A Publication of Submarine Telecoms Forum, Inc. ISSN No. 1948-3031 So, we kicked around a few ideas, talked with a few trusted industry friends, and took a BIG chance. And in November 2001, just after 9/11 and the start of our largest industry downturn, and with a budget consisting of the balance of a severance package from me and some “borrowed” software and pics from him, we published our first issue, which consisted of eight articles and seven complimentary advertisements. Both the initial authors and sponsors showed us a tremendous amount of faith. In our now 18th year we have had to up our game in ways never originally imagined, try novel approaches to businesses new to us, even recreate our mission statement as a part of our drive toward providing continuing education: “To provide a freely accessible forum for the illumination and education of professionals in industries connected with submarine optical fiber technologies and techniques.” We continue to publish SubTel Forum with two key founding principles always in mind, which annually I reaffirm to you, our readers: 1. That we will provide a wide range of ideas and issues; 2. That we will seek to incite, entertain and provoke in a positive manner. Thank you to the more than 90+ Sponsors and 500+ Authors who have contributed to SubTel Forum over the last 18 years! So, here’s to you, our readers and supporters, thank you as always for honoring us with your interest. STF Happy reading,

Wayne Nielsen Publisher

PRESIDENT & PUBLISHER: Wayne Nielsen | VICE PRESIDENT: Kristian Nielsen | SALES: Teri Jones | | [+1] (703) 471-4902 EDITOR: Stephen Nielsen | DESIGN & PRODUCTION: Weswen Design | DEPARTMENT WRITERS: Bill Burns, Kieran Clark, Kristian Nielsen, Roland Certeza and Wayne Nielsen FEATURE WRITERS: Alan McCurdy, Andy Palmer-Felgate, Bruce Neilson-Watts, Derek Webster, Elaine Stafford, Eric Handa, Herve Fevrier, Himmat Singh Sandhu, Houlin Zhao, Jean-Francois Baget, Olivier Tremblay-Lavoie, Patrick Faidherbe, Paul Gabla, Robert Lingle, Jr., Siddhartha Raja, Stephen Nielsen, Steve Grubb, Steve Lentz, Tony Purcell and Yvonne Lin NEXT ISSUE: JANUARY 2020 Global Outlook AUTHOR AND ARTICLE INDEX:

Submarine Telecoms Forum, Inc. BOARD OF DIRECTORS: Margaret Nielsen, Wayne Nielsen and Kristian Nielsen

STF Events, Inc. CONFERENCE DIRECTOR: Christopher Noyes | | [+1] (703) 468-0554

STF Analytics, Division of SubTel Forum, Inc. LEAD ANALYST: Kieran Clark | | [+1] (703) 468-1382 Contributions are welcomed and should be forwarded to: Submarine Telecoms Forum magazine is published bimonthly by Submarine Telecoms Forum, Inc., and is an independent commercial publication, serving as a freely accessible forum for professionals in industries connected with submarine optical fiber technologies and techniques. Submarine Telecoms Forum may not be reproduced or transmitted in any form, in whole or in part, without the permission of the publishers. Liability: While every care is taken in preparation of this publication, the publishers cannot be held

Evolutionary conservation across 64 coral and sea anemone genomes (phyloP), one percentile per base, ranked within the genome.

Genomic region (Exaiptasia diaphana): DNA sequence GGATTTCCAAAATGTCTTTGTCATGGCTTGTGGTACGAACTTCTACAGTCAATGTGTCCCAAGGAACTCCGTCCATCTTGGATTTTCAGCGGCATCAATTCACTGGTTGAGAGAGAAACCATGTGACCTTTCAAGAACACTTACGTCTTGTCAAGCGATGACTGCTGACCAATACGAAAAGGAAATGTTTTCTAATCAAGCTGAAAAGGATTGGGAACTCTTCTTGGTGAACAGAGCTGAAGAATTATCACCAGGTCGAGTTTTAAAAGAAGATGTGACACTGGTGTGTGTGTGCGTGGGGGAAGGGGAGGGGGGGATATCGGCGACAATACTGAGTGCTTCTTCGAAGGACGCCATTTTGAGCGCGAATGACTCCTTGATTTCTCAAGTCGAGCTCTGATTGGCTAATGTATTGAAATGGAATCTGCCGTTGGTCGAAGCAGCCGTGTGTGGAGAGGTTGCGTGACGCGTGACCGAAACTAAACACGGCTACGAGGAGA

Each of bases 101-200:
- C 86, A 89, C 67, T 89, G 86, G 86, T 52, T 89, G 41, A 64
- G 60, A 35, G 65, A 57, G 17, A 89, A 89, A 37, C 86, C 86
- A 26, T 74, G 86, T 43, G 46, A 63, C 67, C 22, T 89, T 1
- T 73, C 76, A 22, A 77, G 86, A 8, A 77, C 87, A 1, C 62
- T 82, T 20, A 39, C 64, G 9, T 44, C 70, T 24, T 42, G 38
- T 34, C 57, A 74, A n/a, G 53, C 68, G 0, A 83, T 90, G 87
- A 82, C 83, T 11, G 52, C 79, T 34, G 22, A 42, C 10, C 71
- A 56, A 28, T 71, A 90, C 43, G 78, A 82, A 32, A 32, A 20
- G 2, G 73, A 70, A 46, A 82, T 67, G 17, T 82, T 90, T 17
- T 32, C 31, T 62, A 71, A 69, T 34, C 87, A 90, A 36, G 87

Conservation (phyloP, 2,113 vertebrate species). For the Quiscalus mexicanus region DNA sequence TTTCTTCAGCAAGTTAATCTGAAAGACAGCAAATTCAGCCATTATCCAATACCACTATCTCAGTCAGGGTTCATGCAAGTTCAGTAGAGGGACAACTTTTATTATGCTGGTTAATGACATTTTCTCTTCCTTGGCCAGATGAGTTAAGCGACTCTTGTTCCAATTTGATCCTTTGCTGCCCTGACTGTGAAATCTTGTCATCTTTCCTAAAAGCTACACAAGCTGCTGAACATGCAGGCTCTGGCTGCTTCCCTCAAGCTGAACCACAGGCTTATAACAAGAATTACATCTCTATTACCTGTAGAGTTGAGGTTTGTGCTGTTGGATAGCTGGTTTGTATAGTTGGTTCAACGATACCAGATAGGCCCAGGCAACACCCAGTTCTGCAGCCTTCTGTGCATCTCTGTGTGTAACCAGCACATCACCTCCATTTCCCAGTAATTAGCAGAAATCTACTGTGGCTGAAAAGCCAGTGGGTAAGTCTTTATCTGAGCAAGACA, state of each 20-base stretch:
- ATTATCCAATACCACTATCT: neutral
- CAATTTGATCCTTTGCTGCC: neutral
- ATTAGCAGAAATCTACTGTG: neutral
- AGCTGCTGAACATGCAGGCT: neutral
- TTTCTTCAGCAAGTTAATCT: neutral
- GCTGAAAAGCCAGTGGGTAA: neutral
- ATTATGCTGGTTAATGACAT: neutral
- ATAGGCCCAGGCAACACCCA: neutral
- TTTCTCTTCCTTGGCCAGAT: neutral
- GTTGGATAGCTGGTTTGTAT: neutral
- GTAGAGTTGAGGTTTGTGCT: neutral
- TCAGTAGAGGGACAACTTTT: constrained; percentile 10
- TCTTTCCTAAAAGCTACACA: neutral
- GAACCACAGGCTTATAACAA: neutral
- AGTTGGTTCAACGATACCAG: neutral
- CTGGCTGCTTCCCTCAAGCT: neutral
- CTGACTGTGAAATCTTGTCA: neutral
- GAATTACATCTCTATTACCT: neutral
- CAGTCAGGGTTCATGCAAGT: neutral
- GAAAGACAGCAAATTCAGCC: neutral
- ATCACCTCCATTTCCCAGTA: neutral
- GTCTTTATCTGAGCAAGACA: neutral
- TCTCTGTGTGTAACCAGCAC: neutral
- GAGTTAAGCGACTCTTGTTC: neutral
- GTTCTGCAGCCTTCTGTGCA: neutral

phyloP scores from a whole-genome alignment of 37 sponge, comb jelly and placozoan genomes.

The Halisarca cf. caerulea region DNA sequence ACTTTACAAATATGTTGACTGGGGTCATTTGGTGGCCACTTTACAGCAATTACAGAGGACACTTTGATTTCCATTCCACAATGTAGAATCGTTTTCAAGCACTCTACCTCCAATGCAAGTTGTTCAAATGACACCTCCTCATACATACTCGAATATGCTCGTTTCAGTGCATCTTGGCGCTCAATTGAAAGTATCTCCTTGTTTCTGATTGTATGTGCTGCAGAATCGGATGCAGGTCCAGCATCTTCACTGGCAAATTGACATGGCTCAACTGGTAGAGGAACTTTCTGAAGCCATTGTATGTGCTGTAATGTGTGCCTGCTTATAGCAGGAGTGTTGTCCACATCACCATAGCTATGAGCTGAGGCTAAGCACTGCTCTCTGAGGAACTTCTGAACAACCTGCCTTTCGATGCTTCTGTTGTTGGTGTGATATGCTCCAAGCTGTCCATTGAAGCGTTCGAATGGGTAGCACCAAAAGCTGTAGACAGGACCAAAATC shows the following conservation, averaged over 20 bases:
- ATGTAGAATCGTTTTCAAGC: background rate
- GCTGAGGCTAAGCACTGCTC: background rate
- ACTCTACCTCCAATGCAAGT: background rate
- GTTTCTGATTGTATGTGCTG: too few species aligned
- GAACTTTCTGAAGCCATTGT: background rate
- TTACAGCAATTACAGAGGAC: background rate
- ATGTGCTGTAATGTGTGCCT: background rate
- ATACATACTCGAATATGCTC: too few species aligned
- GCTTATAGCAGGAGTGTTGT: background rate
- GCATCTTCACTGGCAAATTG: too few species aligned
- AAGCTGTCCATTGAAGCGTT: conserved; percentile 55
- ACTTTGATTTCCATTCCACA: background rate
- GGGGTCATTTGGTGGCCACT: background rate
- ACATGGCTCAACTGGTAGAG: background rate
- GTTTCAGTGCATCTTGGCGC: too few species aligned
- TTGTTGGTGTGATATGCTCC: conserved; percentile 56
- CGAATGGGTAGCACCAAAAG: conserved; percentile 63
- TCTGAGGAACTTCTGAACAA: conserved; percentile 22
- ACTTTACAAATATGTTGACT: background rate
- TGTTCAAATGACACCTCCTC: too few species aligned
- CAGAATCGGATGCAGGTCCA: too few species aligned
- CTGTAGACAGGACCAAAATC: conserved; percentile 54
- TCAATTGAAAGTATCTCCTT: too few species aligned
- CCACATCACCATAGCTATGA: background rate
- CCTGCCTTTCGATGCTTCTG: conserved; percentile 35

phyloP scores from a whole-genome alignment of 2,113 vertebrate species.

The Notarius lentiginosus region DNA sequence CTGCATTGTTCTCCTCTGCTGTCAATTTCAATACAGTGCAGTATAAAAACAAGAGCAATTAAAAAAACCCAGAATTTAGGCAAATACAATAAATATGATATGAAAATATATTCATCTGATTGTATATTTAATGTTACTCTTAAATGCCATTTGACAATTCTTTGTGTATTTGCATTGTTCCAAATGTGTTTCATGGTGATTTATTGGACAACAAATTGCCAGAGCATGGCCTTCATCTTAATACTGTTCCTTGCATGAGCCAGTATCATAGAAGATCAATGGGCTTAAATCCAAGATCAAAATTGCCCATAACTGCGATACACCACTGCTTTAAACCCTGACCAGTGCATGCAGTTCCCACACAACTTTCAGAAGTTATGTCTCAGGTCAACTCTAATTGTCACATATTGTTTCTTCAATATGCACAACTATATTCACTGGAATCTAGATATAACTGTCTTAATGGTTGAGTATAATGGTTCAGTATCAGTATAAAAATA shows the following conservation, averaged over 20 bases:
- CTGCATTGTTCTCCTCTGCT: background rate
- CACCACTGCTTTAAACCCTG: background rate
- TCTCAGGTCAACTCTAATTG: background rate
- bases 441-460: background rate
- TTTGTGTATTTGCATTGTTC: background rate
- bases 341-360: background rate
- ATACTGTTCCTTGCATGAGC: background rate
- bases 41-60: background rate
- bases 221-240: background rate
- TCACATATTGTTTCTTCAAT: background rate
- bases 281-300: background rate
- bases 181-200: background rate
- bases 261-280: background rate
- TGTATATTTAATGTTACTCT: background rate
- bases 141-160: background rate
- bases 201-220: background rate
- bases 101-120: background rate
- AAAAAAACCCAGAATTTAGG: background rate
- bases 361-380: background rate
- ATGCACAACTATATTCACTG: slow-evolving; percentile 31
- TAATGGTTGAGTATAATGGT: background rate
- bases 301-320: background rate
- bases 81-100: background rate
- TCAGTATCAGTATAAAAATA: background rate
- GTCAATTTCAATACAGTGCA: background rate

responsible for the accuracy of the information herein, or any errors which may occur in advertising or editorial content, or any consequence arising from any errors or omissions, and the editor reserves the right to edit any advertising or editorial material submitted for publication. New Subscriptions, Enquiries and Changes of Address: 21495 Ridgetop Circle, Suite 201, Sterling, Virginia 20166, USA, or call [+1] (703) 444-0845, fax [+1] (703) 349-5562, or visit Copyright © 2019 Submarine Telecoms Forum, Inc.




CONTEN TS features




CONNECTING DATA CENTERS WITH SUBMARINE CABLES By Steve Grubb, Herve Fevrier and Andy Palmer-Felgate


AN APPRECIATION By Subtel Forum staff




PTC’20 VISION 2020 AND BEYOND By Elaine Stafford










By Alan McCurdy and Robert Lingle, Jr.

By Olivier Tremblay-Lavoie





By Yvonne Lin


EXORDIUM........................................................ 2 STF ANALYTICS REPORT..................................... 6 CABLE MAP UPDATE......................................... 12 CONTIUING EDUCATION.................................... 68

BACK REFLECTION........................................... 70 ON THE MOVE...................................................74 SUBMARINE CABLE NEWS NOW....................... 76 ADVERTISER CORNER...................................... 78 NOVEMBER 2019 | ISSUE 109